We import labour internationally from far and wide to pick our apples and kiwifruit, when we have ample labour here. It’s just it’s easier, yet more wasteful, to fly labour in, than convince those people being paid to do nothing that they should step up. We endure years of delays on our roads due to “construction”, when for most of the 168 hours each week there is no “construction” taking place. It’s easier to delay traffic, which is waste, than speed up the construction. 

It's all waste. And we need to look close to home in the real estate sector just to see where the waste – often induced by confusopoly – comes from.

What set us thinking was when an agent pitched a property ‘featuring a warehouse floor plate of CMU construction’.  Now, that in itself does not make a lot of sense. We don’t pretend to be experts in anything. And certainly not in construction. But would have thought that a floor plate was the amount of leasable square footage on an individual floor of a building, also known as its footprint. And what is “CMU construction” ?

We can understand that when a surgeon is talking to the assistant in the operating theatre they will use technical terms and abbreviations in the interests of speed and brevity. Because both know exactly what those terms mean. But when the surgeon is explaining to the patient, or their family, they will use plain English words that the non-medical patient can understand.

So, as we set about researching the meaning of “CMU construction” we pondered why any agent would waste the time and energy of their potential client by using an abbreviation which needs the use of Google to understand. And how often does this occur? Most of the potential clients, whether purchasers, vendors or tenants, are not regular vendors, buyers or potential tenants of property. It is not something they do with any regularity. Therefore why would agents use arcane, or industry specific, or terms that are not widely used, in their pitch?  We make the presumption that the agent is not deliberately trying to alienate the client. So why waste their time by failing to use clear, simple and plain English? Just more waste.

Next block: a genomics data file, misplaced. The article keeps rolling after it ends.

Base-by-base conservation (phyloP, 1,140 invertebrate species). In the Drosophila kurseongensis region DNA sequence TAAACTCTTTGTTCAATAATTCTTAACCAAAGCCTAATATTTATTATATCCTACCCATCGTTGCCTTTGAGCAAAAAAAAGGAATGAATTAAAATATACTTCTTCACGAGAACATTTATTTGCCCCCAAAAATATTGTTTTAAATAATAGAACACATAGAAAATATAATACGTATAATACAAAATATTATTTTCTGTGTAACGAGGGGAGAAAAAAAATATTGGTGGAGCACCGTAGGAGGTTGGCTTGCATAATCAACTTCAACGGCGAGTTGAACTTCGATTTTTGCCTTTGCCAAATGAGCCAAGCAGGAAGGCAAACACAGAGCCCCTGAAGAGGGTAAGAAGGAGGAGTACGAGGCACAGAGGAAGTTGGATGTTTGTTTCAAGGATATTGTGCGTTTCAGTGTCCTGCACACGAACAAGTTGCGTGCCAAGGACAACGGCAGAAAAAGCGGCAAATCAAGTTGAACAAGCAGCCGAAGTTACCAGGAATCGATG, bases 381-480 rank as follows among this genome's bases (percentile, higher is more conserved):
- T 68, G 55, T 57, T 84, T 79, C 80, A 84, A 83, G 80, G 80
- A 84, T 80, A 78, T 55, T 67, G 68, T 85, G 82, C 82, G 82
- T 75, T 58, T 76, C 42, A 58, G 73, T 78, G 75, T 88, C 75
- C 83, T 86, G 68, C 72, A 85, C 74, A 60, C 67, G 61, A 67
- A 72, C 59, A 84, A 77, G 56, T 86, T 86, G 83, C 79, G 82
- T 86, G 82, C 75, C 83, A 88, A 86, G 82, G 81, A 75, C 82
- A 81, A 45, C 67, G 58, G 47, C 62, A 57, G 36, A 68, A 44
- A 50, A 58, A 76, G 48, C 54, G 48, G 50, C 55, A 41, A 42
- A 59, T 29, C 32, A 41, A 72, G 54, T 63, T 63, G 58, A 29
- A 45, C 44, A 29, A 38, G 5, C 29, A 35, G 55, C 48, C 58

There are other examples of waste very close to home in the industry which continue to amaze us – with wasted opportunity being the most prominent. An agent advertises a property. The potential client telephones and emails. No response. The potential client telephones and emails yet again. Finally a response. The potential client asks for information to make a reasoned decision. The information is not forthcoming. The agent does not communicate. Opportunity lost. What a waste of everyone’s time!  And what a waste of the agency’s marketing budget, when the individual agent has negated the warm fuzzy images the marketing creates.

Perhaps we need to take the blinkers off and think of waste in areas other than food to landfill and single use plastic bags – as important as those issues are. Waste is all around us. It’s just that often it is not in the form that fills a rubbish bin and is carted to the dump. But it is equally  as wasteful.

And …. Google tells me that a CMU is a concrete block.  Why couldn’t he just say that?